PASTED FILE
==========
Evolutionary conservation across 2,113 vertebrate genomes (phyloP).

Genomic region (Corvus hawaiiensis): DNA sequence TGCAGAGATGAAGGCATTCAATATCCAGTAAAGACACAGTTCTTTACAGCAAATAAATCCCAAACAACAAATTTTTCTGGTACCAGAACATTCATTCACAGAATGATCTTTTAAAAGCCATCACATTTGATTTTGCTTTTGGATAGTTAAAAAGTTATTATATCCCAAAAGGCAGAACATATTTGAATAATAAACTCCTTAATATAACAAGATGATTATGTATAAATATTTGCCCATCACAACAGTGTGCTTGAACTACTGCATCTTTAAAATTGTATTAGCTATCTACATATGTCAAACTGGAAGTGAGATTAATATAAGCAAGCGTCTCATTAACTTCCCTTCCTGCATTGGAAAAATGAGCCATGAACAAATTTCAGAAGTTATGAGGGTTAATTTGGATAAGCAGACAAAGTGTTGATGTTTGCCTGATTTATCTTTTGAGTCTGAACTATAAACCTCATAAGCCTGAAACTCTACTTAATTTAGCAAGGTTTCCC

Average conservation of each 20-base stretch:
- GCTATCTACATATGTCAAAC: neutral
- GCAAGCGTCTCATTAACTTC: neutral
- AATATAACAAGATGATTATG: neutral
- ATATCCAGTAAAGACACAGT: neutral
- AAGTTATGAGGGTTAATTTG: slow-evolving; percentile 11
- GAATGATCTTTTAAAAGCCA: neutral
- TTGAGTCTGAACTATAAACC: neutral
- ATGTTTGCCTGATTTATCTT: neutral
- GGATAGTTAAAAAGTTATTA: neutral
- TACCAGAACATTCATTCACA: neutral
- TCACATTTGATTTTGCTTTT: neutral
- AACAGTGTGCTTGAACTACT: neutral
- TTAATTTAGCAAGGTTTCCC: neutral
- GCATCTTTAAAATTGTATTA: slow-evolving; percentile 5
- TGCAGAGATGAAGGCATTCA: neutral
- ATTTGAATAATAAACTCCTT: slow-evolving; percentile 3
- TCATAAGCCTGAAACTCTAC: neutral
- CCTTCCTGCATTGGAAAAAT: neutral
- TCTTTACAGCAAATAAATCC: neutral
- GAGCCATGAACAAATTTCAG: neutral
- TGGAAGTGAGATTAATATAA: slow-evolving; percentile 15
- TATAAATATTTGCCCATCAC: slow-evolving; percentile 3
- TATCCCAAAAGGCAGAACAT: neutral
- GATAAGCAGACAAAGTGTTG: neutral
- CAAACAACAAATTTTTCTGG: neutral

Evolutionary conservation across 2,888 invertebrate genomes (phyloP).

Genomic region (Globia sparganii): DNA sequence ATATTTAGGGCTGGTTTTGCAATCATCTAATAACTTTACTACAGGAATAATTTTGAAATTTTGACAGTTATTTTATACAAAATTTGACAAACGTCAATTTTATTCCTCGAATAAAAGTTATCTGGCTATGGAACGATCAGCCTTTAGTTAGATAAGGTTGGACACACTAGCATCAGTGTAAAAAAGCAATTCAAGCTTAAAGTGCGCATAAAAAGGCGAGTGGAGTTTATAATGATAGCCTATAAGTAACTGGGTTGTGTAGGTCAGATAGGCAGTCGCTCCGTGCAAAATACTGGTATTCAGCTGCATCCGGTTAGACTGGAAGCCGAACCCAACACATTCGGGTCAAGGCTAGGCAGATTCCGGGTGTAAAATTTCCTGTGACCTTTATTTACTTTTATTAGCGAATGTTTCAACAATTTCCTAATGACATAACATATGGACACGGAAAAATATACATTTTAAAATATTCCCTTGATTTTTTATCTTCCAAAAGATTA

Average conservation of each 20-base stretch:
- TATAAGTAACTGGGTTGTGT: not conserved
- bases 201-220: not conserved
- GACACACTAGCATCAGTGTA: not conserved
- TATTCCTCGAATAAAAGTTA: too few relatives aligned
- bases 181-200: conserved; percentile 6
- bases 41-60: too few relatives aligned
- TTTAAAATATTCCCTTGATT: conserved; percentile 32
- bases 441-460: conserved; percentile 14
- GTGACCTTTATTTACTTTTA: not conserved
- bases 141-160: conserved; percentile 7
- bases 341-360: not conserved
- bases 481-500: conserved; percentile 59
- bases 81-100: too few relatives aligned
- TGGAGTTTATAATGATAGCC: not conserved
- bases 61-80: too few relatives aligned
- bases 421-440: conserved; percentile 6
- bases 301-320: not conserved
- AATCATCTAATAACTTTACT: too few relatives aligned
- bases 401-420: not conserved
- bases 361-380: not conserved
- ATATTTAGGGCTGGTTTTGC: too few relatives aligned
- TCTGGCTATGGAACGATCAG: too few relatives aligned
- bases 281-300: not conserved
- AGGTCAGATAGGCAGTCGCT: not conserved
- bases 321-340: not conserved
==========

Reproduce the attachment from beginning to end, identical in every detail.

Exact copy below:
Evolutionary conservation across 2,113 vertebrate genomes (phyloP).

Genomic region (Corvus hawaiiensis): DNA sequence TGCAGAGATGAAGGCATTCAATATCCAGTAAAGACACAGTTCTTTACAGCAAATAAATCCCAAACAACAAATTTTTCTGGTACCAGAACATTCATTCACAGAATGATCTTTTAAAAGCCATCACATTTGATTTTGCTTTTGGATAGTTAAAAAGTTATTATATCCCAAAAGGCAGAACATATTTGAATAATAAACTCCTTAATATAACAAGATGATTATGTATAAATATTTGCCCATCACAACAGTGTGCTTGAACTACTGCATCTTTAAAATTGTATTAGCTATCTACATATGTCAAACTGGAAGTGAGATTAATATAAGCAAGCGTCTCATTAACTTCCCTTCCTGCATTGGAAAAATGAGCCATGAACAAATTTCAGAAGTTATGAGGGTTAATTTGGATAAGCAGACAAAGTGTTGATGTTTGCCTGATTTATCTTTTGAGTCTGAACTATAAACCTCATAAGCCTGAAACTCTACTTAATTTAGCAAGGTTTCCC

Average conservation of each 20-base stretch:
- GCTATCTACATATGTCAAAC: neutral
- GCAAGCGTCTCATTAACTTC: neutral
- AATATAACAAGATGATTATG: neutral
- ATATCCAGTAAAGACACAGT: neutral
- AAGTTATGAGGGTTAATTTG: slow-evolving; percentile 11
- GAATGATCTTTTAAAAGCCA: neutral
- TTGAGTCTGAACTATAAACC: neutral
- ATGTTTGCCTGATTTATCTT: neutral
- GGATAGTTAAAAAGTTATTA: neutral
- TACCAGAACATTCATTCACA: neutral
- TCACATTTGATTTTGCTTTT: neutral
- AACAGTGTGCTTGAACTACT: neutral
- TTAATTTAGCAAGGTTTCCC: neutral
- GCATCTTTAAAATTGTATTA: slow-evolving; percentile 5
- TGCAGAGATGAAGGCATTCA: neutral
- ATTTGAATAATAAACTCCTT: slow-evolving; percentile 3
- TCATAAGCCTGAAACTCTAC: neutral
- CCTTCCTGCATTGGAAAAAT: neutral
- TCTTTACAGCAAATAAATCC: neutral
- GAGCCATGAACAAATTTCAG: neutral
- TGGAAGTGAGATTAATATAA: slow-evolving; percentile 15
- TATAAATATTTGCCCATCAC: slow-evolving; percentile 3
- TATCCCAAAAGGCAGAACAT: neutral
- GATAAGCAGACAAAGTGTTG: neutral
- CAAACAACAAATTTTTCTGG: neutral

Evolutionary conservation across 2,888 invertebrate genomes (phyloP).

Genomic region (Globia sparganii): DNA sequence ATATTTAGGGCTGGTTTTGCAATCATCTAATAACTTTACTACAGGAATAATTTTGAAATTTTGACAGTTATTTTATACAAAATTTGACAAACGTCAATTTTATTCCTCGAATAAAAGTTATCTGGCTATGGAACGATCAGCCTTTAGTTAGATAAGGTTGGACACACTAGCATCAGTGTAAAAAAGCAATTCAAGCTTAAAGTGCGCATAAAAAGGCGAGTGGAGTTTATAATGATAGCCTATAAGTAACTGGGTTGTGTAGGTCAGATAGGCAGTCGCTCCGTGCAAAATACTGGTATTCAGCTGCATCCGGTTAGACTGGAAGCCGAACCCAACACATTCGGGTCAAGGCTAGGCAGATTCCGGGTGTAAAATTTCCTGTGACCTTTATTTACTTTTATTAGCGAATGTTTCAACAATTTCCTAATGACATAACATATGGACACGGAAAAATATACATTTTAAAATATTCCCTTGATTTTTTATCTTCCAAAAGATTA

Average conservation of each 20-base stretch:
- TATAAGTAACTGGGTTGTGT: not conserved
- bases 201-220: not conserved
- GACACACTAGCATCAGTGTA: not conserved
- TATTCCTCGAATAAAAGTTA: too few relatives aligned
- bases 181-200: conserved; percentile 6
- bases 41-60: too few relatives aligned
- TTTAAAATATTCCCTTGATT: conserved; percentile 32
- bases 441-460: conserved; percentile 14
- GTGACCTTTATTTACTTTTA: not conserved
- bases 141-160: conserved; percentile 7
- bases 341-360: not conserved
- bases 481-500: conserved; percentile 59
- bases 81-100: too few relatives aligned
- TGGAGTTTATAATGATAGCC: not conserved
- bases 61-80: too few relatives aligned
- bases 421-440: conserved; percentile 6
- bases 301-320: not conserved
- AATCATCTAATAACTTTACT: too few relatives aligned
- bases 401-420: not conserved
- bases 361-380: not conserved
- ATATTTAGGGCTGGTTTTGC: too few relatives aligned
- TCTGGCTATGGAACGATCAG: too few relatives aligned
- bases 281-300: not conserved
- AGGTCAGATAGGCAGTCGCT: not conserved
- bases 321-340: not conserved